TABLE II__________________________________________________________________________Compositions A B C D E F__________________________________________________________________________Water 13 parts water 18 parts water 18 parts water 53 parts water 53 parts water 53 parts waterSolubility in 100 parts in 100 parts in 100 parts in 100 parts in 100 parts in 100 partsand Viscosity Composition A- Composition B- Composition C- Composition D- Composition Composition F- 6 poises 0.90-0.95 poises 1.52 poises 0.5 poises < 0.5 poises < 0.5 poises20 % Ethanol 18 parts 20 parts 38 parts > 100 parts > 100 parts > 100 partsin Water solution in 100 solution in 100 solution in 100 solution in 100 solution in solution in 100Solubility parts Composition parts Composition parts Composition parts Composition parts Composition parts Compositionand Viscosity A - 3.3 poises B - 0.65 poises C - 0.90-0.95 D - < 0.5 poises E - < 0.5 poises F - < 0.5 poises poisesSolubility 20 parts 20 parts 20 parts 20 parts 20 parts 20 partsand Viscosity ethanol in 80 ethanol in 80 ethanol in 80 ethanol in 80 ethanol in 80 ethanol in 80in Ethanol parts Composi- parts Composi- parts Composi- parts Composi- parts Composi- parts Composi- tion A- tion B- tion C- tion D- tion E- tion F- 0.90-0.95 poises < 0.5 poises 0.5 poises < 3.4 poises 0.5 poises 1.25 poisesViscosity in 61 poises 3.4 poises 20 poises 3.2 poises 3.4 poises 17.6 poisesthe absence (solidifies atof Solvent room temperature on standing)__________________________________________________________________________
Again, it will be noted that Composition A which contains the cyclic acid (hexahydroterephthalic acid) is generally less soluble and usually has a higher viscosity.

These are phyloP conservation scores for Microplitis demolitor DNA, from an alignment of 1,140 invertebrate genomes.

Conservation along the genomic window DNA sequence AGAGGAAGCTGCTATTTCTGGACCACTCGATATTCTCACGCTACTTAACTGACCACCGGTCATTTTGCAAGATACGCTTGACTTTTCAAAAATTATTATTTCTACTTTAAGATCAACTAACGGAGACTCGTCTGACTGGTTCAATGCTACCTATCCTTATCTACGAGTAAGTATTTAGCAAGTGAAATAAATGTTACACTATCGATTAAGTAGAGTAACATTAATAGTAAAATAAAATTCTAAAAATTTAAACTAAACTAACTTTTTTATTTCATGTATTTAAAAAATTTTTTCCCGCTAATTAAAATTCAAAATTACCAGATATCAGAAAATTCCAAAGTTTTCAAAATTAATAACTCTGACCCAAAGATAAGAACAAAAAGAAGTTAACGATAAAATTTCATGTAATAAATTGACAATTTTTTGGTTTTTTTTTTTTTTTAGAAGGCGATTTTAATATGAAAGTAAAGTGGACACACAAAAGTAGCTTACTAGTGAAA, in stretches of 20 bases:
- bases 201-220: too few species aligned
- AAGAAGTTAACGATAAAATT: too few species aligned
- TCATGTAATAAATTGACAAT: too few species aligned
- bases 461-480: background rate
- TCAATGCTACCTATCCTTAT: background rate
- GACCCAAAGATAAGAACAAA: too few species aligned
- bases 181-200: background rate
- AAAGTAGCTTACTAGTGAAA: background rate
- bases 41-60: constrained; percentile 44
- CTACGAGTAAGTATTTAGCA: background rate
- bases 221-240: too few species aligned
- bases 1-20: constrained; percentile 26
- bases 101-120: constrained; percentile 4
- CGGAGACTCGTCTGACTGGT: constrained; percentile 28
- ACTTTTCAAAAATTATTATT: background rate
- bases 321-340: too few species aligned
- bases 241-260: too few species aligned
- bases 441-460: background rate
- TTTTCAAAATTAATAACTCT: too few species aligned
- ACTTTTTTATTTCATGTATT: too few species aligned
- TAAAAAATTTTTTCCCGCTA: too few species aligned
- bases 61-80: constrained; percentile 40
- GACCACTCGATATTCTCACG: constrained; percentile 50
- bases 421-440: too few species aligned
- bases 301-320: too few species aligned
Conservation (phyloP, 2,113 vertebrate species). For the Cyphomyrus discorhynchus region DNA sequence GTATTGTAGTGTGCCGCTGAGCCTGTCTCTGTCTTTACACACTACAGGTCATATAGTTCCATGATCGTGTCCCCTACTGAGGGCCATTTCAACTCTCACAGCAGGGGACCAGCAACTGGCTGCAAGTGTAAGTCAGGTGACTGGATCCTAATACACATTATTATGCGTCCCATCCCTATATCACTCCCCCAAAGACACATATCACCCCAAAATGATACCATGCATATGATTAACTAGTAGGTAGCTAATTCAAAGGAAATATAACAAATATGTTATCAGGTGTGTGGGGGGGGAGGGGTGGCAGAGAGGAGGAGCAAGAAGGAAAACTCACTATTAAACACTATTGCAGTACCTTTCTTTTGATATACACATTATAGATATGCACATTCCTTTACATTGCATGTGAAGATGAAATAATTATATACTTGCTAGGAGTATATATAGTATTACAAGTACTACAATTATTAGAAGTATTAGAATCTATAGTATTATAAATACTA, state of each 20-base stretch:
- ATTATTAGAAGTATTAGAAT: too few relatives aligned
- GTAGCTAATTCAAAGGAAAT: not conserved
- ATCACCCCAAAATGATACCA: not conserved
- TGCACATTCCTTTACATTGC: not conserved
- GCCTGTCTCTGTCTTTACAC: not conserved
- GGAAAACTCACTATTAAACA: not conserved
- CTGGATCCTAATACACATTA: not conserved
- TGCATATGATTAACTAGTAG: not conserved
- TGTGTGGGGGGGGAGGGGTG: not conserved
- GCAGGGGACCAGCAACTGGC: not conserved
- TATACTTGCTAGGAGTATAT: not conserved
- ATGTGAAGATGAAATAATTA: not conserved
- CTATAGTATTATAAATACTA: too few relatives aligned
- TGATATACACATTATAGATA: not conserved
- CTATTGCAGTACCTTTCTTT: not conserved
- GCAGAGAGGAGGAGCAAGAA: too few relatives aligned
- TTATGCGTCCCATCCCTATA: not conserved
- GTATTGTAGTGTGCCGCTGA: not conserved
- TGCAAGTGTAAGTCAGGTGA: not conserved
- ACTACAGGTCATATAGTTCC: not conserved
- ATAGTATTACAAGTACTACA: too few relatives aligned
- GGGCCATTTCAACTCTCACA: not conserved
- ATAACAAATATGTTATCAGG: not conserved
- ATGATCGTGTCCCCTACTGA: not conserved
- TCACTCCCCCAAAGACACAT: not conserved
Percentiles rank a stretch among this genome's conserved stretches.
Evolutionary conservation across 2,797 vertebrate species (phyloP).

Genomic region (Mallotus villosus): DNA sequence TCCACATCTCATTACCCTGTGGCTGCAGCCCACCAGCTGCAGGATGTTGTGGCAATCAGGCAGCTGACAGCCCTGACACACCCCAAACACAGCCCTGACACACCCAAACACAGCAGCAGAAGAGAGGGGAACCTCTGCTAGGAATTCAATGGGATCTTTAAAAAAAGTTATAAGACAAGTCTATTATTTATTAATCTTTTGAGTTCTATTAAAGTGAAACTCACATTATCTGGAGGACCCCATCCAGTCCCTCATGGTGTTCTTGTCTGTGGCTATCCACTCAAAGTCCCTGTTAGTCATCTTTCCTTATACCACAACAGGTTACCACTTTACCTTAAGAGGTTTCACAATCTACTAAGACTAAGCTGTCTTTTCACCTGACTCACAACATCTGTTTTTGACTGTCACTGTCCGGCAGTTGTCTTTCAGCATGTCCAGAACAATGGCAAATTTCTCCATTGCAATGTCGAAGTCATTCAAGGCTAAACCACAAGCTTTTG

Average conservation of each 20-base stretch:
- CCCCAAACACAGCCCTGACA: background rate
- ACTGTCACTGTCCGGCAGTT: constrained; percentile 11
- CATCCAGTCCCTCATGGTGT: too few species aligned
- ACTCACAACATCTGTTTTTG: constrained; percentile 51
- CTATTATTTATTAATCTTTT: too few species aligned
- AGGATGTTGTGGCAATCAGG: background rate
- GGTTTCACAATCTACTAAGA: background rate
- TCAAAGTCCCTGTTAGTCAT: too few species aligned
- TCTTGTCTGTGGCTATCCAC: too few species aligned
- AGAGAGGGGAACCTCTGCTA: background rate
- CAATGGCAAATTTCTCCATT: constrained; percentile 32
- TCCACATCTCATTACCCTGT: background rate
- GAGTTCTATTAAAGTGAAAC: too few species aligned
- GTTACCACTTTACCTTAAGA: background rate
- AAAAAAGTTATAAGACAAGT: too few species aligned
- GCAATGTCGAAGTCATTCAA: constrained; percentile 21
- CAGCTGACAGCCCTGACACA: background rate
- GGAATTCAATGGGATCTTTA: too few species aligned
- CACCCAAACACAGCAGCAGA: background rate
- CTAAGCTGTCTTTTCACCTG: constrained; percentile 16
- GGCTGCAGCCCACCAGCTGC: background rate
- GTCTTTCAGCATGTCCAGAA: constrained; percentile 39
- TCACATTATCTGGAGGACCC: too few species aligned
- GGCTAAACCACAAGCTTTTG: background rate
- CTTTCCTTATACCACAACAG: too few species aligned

Compositions B, C. D, E and F are suitable for formulating coating compositions which have the desired molecular weight, solubility and viscosity.
In this example, Compositions A and B were compared for hardness and impact resistance.
Composition A -- Was an ester-containing polyol having a molecular weight of 580 and a viscosity of 150 poises. The ester-containing polyol was derived from hexahydroterephthalic acid and propylene glycol. Composition A was then blended with 50 percent by weight hexakis (methoxymethyl) melamine.
Composition B -- Was an ester-containing polyol having a viscosity of 11.5 poises and derived from adipic acid and neopentyl glycol. Composition B was blended with 50 percent by weight hexakis (methoxymethyl) melamine.
Both compositions were applied to steel panels and baked to a uniform film thickness. The hardness of both compositions was the same (Sward-38-40), however, Composition B had an impact resistance of about 160 inch pounds (Gardner) compared to only 90 inch pounds for Composition A. This result was exemplary of the difference obtained with and without a cyclic acid.